NCAA gymnasts are about a cycle or two behind their counterparts in the Olympics. That is, the same moves Olympians were doing in Sydney in 2000, or in Atlanta in 1996, are just now appearing in college mat rooms and at NCAA competitions. The average spectator, whose gymnastics fix comes only once every four years, probably can't tell the difference.
For competitors, though, there's a lifetime of difference. Sometime in their early teens, top-ranked girls make the decision whether or not to peel off from the real world of boyfriends and SATs and proms and enter the hermetic life of an elite gymnast, where they start hammering their bodies with the forty-to-sixty-hour-a-week training programs demanded by budding Olympians.
Even then, the odds are astronomically small and, to a large degree, dictated by birthdate. Only seven young women can be on a given Olympic gymnastics team. If a young gymnast is fifteen years old for one and nineteen for the next, she may simply have missed the boat.
Huffaker made her own choice at about fifteen. "A lot of times when people go elite, they end up not going to public school, which I really wanted to do," she says. "And when I got older, I really wanted to go to college, too." Treviño says there's no doubt she could have taken aim at the Olympics and had a realistic shot. But a full-ride college scholarship isn't bad, either.
To a college gymnastics coach, a vaulting routine is like a dowry -- a gift that comes with the girl. The vast majority of competitive vaulters decide very early on what their move will be; with few exceptions, they stick with it for the remainder of their careers.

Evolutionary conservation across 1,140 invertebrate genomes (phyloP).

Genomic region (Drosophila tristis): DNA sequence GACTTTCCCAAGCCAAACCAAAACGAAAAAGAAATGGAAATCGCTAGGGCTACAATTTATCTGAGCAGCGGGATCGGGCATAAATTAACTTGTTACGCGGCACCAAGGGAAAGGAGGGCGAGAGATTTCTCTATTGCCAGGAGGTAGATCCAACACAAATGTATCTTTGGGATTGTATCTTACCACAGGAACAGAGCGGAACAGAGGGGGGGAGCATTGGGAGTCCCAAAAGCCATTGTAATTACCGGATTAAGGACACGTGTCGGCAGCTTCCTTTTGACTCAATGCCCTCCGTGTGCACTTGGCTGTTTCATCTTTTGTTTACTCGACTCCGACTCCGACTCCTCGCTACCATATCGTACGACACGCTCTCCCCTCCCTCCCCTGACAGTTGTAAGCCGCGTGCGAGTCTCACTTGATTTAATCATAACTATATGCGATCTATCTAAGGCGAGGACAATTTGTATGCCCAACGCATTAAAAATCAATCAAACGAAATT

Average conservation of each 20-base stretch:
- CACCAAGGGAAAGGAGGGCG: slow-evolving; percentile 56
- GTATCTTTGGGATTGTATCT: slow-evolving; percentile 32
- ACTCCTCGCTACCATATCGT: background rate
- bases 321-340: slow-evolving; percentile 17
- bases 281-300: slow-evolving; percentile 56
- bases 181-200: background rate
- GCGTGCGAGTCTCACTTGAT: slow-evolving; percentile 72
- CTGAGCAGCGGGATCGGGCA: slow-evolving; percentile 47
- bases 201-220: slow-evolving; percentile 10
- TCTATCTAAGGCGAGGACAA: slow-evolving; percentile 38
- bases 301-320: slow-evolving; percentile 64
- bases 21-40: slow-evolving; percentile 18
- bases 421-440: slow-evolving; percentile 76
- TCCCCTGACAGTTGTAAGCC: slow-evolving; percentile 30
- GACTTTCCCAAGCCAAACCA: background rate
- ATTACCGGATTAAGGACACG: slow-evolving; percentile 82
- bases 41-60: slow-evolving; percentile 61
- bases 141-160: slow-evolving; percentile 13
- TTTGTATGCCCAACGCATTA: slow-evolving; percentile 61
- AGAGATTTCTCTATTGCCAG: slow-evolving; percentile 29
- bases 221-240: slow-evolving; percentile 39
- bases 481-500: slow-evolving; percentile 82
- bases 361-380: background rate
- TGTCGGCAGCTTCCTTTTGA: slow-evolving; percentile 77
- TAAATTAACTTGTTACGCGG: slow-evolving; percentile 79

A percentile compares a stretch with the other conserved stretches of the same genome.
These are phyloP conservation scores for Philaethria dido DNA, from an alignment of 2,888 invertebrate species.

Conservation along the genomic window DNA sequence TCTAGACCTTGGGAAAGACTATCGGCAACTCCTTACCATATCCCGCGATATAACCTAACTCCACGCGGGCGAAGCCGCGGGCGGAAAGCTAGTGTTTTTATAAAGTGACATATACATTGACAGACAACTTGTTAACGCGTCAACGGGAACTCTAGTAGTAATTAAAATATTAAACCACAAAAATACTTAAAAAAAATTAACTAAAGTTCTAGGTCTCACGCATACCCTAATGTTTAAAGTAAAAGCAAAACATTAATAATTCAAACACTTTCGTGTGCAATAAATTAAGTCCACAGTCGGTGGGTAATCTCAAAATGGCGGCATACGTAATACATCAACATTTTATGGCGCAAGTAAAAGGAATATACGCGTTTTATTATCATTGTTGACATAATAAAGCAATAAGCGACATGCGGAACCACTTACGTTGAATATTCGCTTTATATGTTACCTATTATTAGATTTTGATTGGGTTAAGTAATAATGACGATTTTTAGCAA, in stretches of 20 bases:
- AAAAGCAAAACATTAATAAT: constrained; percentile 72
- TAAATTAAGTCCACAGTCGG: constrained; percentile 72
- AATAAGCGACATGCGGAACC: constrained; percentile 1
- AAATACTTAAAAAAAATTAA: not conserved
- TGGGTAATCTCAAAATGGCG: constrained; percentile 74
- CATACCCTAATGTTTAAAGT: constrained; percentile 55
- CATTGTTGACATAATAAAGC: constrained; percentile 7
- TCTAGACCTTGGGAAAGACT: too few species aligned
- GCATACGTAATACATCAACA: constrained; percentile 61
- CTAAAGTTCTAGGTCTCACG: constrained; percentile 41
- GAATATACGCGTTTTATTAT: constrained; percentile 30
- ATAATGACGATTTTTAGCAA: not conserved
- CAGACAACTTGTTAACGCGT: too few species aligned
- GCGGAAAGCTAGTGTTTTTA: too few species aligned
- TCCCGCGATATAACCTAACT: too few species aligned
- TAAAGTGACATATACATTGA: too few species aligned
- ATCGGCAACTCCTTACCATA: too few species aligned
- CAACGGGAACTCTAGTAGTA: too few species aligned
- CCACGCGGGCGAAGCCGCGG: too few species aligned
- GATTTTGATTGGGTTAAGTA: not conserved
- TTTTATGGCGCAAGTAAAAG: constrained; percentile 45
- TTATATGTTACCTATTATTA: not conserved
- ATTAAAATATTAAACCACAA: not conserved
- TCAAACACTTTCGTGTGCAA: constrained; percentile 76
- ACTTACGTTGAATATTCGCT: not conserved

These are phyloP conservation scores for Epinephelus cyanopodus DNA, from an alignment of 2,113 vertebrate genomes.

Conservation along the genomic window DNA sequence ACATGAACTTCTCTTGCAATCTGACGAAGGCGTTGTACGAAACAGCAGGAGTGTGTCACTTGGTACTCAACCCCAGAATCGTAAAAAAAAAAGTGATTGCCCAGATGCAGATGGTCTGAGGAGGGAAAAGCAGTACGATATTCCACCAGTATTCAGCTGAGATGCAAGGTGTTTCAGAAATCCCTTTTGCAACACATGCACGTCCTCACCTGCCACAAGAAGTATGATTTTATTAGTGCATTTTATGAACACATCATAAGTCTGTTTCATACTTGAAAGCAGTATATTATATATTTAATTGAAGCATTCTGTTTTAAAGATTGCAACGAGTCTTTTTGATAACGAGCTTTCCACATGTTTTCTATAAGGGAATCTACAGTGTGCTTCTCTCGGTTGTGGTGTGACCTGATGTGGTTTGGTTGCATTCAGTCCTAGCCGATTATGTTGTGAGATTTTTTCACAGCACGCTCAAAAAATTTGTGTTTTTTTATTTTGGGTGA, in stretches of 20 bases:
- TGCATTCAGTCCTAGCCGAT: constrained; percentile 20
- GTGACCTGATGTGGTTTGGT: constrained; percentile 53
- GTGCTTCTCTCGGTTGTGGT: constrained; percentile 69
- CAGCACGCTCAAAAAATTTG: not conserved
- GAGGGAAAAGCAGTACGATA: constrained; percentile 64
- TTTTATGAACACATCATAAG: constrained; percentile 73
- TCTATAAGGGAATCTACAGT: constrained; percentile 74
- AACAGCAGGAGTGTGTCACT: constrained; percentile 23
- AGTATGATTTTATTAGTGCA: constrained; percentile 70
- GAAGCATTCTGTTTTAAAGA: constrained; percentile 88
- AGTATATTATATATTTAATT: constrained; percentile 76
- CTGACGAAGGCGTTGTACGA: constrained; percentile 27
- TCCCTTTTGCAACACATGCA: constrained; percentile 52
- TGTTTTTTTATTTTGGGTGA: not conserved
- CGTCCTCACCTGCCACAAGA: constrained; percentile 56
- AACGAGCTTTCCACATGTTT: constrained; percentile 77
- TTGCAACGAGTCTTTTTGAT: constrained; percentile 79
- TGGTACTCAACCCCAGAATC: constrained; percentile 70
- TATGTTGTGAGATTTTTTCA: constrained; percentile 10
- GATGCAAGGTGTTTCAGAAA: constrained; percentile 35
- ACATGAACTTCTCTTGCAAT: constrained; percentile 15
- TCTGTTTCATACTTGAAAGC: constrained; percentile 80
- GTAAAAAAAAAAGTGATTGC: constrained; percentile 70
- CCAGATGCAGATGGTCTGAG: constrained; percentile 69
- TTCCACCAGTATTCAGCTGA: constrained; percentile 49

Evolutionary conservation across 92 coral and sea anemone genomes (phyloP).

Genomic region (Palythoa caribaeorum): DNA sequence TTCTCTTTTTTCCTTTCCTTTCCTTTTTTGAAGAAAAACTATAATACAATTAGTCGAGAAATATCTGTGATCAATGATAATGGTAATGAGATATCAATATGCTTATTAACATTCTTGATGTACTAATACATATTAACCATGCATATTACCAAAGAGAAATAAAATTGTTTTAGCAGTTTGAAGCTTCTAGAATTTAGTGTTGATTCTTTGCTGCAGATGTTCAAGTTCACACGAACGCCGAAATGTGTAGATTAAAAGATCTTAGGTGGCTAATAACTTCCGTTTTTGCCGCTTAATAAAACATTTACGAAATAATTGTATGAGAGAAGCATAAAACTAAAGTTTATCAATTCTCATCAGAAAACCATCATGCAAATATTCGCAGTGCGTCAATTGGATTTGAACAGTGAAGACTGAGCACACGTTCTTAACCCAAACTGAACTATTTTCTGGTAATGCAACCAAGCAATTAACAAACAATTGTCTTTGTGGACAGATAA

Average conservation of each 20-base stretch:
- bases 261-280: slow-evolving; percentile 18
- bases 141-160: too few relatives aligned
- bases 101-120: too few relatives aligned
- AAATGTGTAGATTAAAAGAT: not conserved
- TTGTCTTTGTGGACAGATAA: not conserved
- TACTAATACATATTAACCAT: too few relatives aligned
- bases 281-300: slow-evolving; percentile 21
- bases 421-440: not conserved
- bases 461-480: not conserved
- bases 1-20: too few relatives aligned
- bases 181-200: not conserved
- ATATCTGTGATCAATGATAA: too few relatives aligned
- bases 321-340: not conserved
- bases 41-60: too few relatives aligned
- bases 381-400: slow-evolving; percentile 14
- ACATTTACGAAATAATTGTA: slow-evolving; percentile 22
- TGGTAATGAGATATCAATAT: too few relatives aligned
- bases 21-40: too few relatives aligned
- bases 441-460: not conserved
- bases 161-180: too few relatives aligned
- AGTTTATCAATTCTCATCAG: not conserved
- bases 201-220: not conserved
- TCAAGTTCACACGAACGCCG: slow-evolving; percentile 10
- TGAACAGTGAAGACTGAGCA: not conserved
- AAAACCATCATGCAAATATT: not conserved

Treviño says Huffaker started laying the groundwork for her signature vault early in her freshman year of high school; by her junior year, she'd nailed it. She's been fine-tuning it ever since.
Called a "quarter-on layout with a full," it involves running down the approach, performing a cartwheel, landing onto the springboard on her feet, pushing off the table with her hands (the vaulting "horse" was mostly discontinued about four years ago, replaced with an angled, padded platform) and flipping in a layout a full 360 degrees while also twisting 360 degrees. And finally, of course, landing straight up on her feet.
A perfect vault is rare. Last year, however, Huffaker completed one -- only the second time in DU's history that a vaulter had performed without a mistake. Most years, such an accomplishment would have put her head and shoulders above her teammates. But the current team has yielded several peers.
In 2001, DU finished the year ranked twelfth in the country -- its best ever -- and became the first small private school to make it to the NCAA Division I gymnastics finals. This year the team, which has only one senior, has climbed as high as ninth in the rankings.
Spring has arrived.